ITR: What is the most common mistake you see golfers make when they "take aim?"

DP: Aim is a learned phenomenon. It's not something you are born with or that you're saddled with the rest of your life. You change it in a fairly short period of time. In general, people aim poorly - they don't put their eyes in a good position to see how to aim. Imagine aiming a gun with your eyes off to the left. Nobody would ever consider doing that, but golfers (effectively) do that. They stand so that their eyes are not on the "aim line."

ITR: What happens to a person who tries to aim with his eyes off the line?

DP: There's no absolute, but usually when a person's eyes are left of, inside the line, he'll aim a little to the right. If his eyes are past the line, outside of it, he'll aim left. The farther away from the line your eyes get, the less idea you have of where you're aiming. Once we've measured where your eyes are and where you're aiming, we'll put your eyes in the right place. Things will look very, very different. We have to show you how to repeat that proper position, so over a period of time you can learn what this new, accurately aimed putter is supposed to look like.

ITR: Why would someone try to aim with their eyes off line? Is it something they do unconsciously?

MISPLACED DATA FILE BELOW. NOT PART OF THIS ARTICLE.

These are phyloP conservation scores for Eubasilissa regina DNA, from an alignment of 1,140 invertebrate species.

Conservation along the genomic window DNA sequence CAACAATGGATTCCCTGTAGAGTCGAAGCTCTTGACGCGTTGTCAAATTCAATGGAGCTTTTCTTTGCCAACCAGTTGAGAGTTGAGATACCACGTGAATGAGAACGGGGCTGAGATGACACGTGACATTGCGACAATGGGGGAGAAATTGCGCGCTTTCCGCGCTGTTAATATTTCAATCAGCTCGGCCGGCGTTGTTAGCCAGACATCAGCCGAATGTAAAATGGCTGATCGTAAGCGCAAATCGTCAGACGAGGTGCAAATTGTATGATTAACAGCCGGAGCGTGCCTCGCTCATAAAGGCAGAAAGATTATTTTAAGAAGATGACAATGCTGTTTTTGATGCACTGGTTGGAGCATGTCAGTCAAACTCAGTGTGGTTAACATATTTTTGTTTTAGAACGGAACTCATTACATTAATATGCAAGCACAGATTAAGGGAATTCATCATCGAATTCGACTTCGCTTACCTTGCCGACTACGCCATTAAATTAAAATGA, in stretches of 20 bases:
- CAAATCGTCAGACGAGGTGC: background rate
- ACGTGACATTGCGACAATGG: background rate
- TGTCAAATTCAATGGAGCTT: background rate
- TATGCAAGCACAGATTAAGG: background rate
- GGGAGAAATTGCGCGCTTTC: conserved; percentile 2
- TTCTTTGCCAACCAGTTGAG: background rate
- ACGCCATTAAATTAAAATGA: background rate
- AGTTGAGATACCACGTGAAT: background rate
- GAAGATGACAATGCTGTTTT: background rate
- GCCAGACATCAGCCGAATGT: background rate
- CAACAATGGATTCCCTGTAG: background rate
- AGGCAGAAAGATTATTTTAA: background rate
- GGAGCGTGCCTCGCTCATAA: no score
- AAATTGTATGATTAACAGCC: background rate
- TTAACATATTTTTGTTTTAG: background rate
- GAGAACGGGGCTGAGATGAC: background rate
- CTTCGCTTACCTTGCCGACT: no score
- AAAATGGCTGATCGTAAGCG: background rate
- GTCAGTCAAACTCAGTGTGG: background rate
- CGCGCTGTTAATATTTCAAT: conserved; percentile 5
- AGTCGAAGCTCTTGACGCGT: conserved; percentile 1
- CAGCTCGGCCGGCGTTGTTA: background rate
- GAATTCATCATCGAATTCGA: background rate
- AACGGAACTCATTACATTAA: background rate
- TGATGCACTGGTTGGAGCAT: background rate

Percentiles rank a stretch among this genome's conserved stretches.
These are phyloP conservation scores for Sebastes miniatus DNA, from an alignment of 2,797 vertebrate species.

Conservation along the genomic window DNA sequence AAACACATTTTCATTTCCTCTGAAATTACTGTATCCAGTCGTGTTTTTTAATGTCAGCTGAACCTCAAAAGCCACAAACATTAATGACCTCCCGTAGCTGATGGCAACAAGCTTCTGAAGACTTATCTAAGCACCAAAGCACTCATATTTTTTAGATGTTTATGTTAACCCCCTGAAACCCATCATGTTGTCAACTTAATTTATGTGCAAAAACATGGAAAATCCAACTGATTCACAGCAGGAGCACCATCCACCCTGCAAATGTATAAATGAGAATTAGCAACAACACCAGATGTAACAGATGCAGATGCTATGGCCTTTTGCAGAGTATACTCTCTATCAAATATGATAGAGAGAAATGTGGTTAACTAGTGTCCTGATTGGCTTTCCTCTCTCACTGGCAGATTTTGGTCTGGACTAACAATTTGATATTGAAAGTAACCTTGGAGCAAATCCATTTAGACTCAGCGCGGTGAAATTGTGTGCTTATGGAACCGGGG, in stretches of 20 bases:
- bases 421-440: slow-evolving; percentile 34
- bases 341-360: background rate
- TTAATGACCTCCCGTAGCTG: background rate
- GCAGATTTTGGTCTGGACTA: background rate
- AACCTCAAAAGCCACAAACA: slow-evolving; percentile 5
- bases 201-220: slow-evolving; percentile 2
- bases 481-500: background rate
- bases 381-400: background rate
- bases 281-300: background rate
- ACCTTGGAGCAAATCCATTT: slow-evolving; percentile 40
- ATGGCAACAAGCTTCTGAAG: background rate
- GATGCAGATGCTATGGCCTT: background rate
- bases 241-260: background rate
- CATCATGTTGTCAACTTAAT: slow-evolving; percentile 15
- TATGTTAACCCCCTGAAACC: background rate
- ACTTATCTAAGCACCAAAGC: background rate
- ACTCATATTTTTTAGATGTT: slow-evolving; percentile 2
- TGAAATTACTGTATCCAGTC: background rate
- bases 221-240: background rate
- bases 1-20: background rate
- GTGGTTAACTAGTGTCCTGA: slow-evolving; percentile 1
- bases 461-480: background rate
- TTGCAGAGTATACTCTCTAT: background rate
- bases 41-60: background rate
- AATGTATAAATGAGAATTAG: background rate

DP: Yes. When people start playing golf, they're told putting is an individual thing and that they should pick a putter they like the looks of, get comfortable, and putt. None of those things have anything to do with accurate putting. A putter you like the looks of has nothing to do with the putter you should be using, based on your stroke or impact position or path. Getting comfortable has nothing to do with putting well. It turns out that good players get comfortable when they make putts. If you can make putts, you feel good, and that makes you comfortable.

ITR: In what position should a player have their eyes in order to be able to aim properly?

DP: Your eyes should be over the ball's starting line, preferably behind the ball a little bit. There are two lines. What we call the "target" line is the line that runs between the ball and the hole, and usually, that's a curved line. It starts off in one direction, and then, based on the slope of the green, it curves. The "aim line" is the straight line that starts the ball ... if your ball starts in the direction of the aim line, it will curve into the hole. We want our students to be able to aim by placing their putters exactly perpendicular to the aim line.

ITR: Once you've established aim, what's the next step?